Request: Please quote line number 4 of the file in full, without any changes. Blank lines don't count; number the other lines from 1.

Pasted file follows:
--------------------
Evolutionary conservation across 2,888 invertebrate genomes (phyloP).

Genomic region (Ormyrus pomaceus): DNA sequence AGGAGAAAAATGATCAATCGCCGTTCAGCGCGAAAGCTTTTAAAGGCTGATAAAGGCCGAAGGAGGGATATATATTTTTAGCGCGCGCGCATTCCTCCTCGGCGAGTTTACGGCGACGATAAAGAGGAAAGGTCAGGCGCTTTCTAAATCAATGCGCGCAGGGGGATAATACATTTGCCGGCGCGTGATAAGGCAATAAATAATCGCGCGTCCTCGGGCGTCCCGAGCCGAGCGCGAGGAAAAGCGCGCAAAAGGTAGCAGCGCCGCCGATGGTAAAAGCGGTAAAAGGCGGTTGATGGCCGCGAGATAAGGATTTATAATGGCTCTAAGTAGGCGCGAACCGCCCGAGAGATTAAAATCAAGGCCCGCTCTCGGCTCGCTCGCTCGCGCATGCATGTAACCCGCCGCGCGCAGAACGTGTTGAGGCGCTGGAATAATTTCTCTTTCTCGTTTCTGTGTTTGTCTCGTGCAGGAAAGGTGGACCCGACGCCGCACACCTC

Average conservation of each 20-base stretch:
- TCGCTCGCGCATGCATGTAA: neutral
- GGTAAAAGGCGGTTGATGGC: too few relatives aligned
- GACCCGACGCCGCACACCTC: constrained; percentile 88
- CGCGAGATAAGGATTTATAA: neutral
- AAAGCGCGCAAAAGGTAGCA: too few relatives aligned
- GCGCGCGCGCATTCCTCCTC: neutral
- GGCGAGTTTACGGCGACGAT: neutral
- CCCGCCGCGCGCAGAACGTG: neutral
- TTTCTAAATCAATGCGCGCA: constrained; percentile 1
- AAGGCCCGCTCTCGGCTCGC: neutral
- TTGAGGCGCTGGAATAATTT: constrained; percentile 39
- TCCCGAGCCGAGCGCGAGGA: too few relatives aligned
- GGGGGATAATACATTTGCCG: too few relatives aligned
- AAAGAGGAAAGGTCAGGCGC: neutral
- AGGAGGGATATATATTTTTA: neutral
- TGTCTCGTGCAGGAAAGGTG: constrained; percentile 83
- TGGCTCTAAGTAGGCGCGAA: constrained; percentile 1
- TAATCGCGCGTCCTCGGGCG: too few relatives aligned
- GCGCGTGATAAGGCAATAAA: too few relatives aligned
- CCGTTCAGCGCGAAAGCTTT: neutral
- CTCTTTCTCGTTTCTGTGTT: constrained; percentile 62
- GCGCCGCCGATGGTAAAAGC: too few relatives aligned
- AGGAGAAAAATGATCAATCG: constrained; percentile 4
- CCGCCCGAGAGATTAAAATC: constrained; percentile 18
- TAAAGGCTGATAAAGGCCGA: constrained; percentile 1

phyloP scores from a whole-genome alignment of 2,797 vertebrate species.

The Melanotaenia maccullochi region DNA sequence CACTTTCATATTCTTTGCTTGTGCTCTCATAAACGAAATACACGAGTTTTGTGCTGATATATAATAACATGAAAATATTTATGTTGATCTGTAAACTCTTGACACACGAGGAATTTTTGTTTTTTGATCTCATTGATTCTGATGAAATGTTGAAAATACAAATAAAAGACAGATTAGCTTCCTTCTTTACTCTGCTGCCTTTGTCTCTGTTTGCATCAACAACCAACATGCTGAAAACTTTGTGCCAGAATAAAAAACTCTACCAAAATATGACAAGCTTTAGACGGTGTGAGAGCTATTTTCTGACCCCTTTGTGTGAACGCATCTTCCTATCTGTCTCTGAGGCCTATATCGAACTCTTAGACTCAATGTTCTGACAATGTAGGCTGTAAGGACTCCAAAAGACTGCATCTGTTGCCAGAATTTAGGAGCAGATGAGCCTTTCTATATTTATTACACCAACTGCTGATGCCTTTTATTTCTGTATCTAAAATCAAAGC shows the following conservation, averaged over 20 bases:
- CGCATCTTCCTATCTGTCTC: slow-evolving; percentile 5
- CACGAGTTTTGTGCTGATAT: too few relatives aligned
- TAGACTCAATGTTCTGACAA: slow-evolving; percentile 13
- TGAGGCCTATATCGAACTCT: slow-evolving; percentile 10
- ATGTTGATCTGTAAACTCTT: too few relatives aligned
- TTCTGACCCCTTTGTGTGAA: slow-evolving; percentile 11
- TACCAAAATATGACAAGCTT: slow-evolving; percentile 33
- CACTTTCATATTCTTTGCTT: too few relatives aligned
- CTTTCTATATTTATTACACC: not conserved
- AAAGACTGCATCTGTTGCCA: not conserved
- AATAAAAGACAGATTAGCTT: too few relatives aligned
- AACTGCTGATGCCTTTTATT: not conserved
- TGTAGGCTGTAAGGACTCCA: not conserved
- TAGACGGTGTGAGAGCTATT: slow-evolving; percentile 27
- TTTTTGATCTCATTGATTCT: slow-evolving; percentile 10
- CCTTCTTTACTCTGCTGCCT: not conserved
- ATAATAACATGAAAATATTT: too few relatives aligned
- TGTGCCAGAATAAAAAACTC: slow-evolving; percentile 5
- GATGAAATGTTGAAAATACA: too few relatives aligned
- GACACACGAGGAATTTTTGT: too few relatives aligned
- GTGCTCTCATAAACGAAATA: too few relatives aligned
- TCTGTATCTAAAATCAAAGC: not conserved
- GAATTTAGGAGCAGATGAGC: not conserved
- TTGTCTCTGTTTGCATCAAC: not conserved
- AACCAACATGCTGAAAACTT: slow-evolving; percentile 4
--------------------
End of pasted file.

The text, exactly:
- TCGCTCGCGCATGCATGTAA: neutral